Known as challenge-response, the technology obliges senders to verify their authenticity before their electronic messages can be accepted.

But the technique has consequences far beyond stymieing spam-spitting software robots, and some leading anti-spam activists fear it could backfire and render eMail useless if widely adopted.

EarthLink introduced challenge-response in late May to its 5 million subscribers, which means legitimate senders of eMail now could face many more hoops to get their messages delivered.

While the technique is not entirely new, usage has been limited to the thousands. But EarthLink expects half its customers will turn on the free service by year’s end, and other internet providers are weighing a similar offering.

“It’s sufficiently tempting that people will use it and will not realize all the bad things that will begin happening,” said Steve Atkins, an anti-spam consultant in Redwood City, Calif. “Challenge-response is very, very unfriendly and rude to legitimate senders of eMail.”

It typically works like this: When a recipient gets eMail from an unknown sender, software automatically returns a message—a challenge—requiring the sender to perform a task such as filling out a form. Presumably, spammers won’t bother.

Supporters liken the technique to knocking on a door and asking permission for entry.

Recipients may pre-approve senders—the equivalent of giving them a set of keys so they won’t have to knock every time. But if recipients forget, eMail discussion lists and the people who run them could get bombarded with challenges. Some lists have thousands of subscribers.

Worse, some of those messages could get broadcast to all of a list’s recipients, some of whom might send back additional challenges, creating an endless and annoying “mail loop.” (Early attempts to design automated “out-of-office” messages suffered similar problems.)

In light of EarthLink’s announcement and the prospect of millions more users sending challenges, many list administrators already have vowed to ignore them, effectively barring recipients who employ the technique.

“They can get pretty overwhelming is a nice polite way of putting it,” said David Farber, a former Federal Communications Commission chief technologist who runs a 25,000-member list on technology.

Though Farber is sympathetic to the war on spam—up to half his inbox is junk—he considers challenge-based techniques too simplistic.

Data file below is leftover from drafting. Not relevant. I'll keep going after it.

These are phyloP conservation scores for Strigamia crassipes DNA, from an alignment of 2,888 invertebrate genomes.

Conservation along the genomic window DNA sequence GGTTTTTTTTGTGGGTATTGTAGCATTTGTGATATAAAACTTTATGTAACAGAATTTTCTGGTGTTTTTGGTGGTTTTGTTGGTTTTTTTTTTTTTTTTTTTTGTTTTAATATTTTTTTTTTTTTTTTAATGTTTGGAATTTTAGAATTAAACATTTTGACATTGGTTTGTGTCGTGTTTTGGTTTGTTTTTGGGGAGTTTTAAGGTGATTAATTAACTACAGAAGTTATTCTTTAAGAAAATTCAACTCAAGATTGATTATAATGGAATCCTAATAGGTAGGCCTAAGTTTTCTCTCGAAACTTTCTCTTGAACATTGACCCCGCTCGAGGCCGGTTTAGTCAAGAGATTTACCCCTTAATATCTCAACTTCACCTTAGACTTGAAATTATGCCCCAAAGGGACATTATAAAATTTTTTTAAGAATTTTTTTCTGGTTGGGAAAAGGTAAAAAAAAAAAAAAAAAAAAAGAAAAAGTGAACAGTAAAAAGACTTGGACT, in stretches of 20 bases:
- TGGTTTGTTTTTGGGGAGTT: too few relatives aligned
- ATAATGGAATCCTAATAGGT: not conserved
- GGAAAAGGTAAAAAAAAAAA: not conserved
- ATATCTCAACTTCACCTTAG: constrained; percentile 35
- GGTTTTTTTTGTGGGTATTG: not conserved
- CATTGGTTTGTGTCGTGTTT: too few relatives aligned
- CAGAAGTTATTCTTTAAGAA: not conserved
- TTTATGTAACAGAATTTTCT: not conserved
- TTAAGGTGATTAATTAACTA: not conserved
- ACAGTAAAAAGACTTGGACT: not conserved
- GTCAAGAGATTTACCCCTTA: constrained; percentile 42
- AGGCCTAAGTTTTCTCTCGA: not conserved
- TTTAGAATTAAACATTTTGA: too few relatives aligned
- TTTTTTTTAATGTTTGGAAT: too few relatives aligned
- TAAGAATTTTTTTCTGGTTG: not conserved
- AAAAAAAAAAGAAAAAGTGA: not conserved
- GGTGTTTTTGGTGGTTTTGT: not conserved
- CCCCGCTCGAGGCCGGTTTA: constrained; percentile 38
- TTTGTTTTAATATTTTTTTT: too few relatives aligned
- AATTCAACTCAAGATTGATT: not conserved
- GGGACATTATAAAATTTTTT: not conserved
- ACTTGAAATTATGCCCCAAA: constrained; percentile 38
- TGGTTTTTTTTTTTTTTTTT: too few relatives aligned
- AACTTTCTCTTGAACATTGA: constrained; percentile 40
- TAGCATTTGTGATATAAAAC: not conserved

EarthLink’s spam filter blocks up to 80 percent of spam. But spam has increased sixfold over the past 18 months.

The company decided to offer its customers the challenge-response option because cranking up spam filtering would only cause more legitimate mailings to get tossed by mistake, said Jim Anderson, vice president of product development.

“It’s as close to a silver bullet as you’re going to get,” Anderson said. “We’re simply providing a tool for customers to retake control of the inbox from spammers.”

Others deem challenge-response a knee-jerk reaction.

“I’m worried people are going to implement systems like that too quickly because they are so desperate,” said Eric Thomas, chief executive of L-Soft International Inc., a Swedish company that makes the popular Listserv mailing list software. “The cure might be worse than the ailment.”

America Online now blocks up to 80 percent of incoming eMail traffic, or more than 2 billion messages a day.

But company spokesman Nicholas Graham says AOL won’t adopt challenge-response, because having to send out 2 billion challenges a day would tax the system. And why create delays for subscribers?

“They don’t want to hear, ‘You’ve got mail—and you just have to wait a few minutes longer,'” Graham said. “They expect to get eMail quickly and responses quickly.”

Anderson said Earthlink has developed the system over several months to minimize the burden on users and list administrators.

The pre-approved sender scheme presents difficulties, however, because it doesn’t work well with Yahoo Groups and other services where multiple list members post.

Online receipts from Amazon.com and other eCommerce sites also create problems; because they are automated, they won’t respond to challenges.

Robert Craddock, chief executive of challenge-response developer DirectPop.net, said that although the system requires legitimate senders to do more work, “I don’t think that’s a lot to ask in this day and age when everybody’s eMail box is getting inundated.”

Some spam experts question whether such techniques will even work. They believe spammers will figure out how to automate responses to challenges and also learn to make messages appear to come from preapproved senders, said John Levine, a board member of the Coalition Against Unsolicited Commercial eMail.

“It’s very easy to come up with things that look like a solution,” Levine said. “Lots of people say this will solve everything, spam won’t be a problem anymore. Of course, they said the same things about a variety of previous techniques.”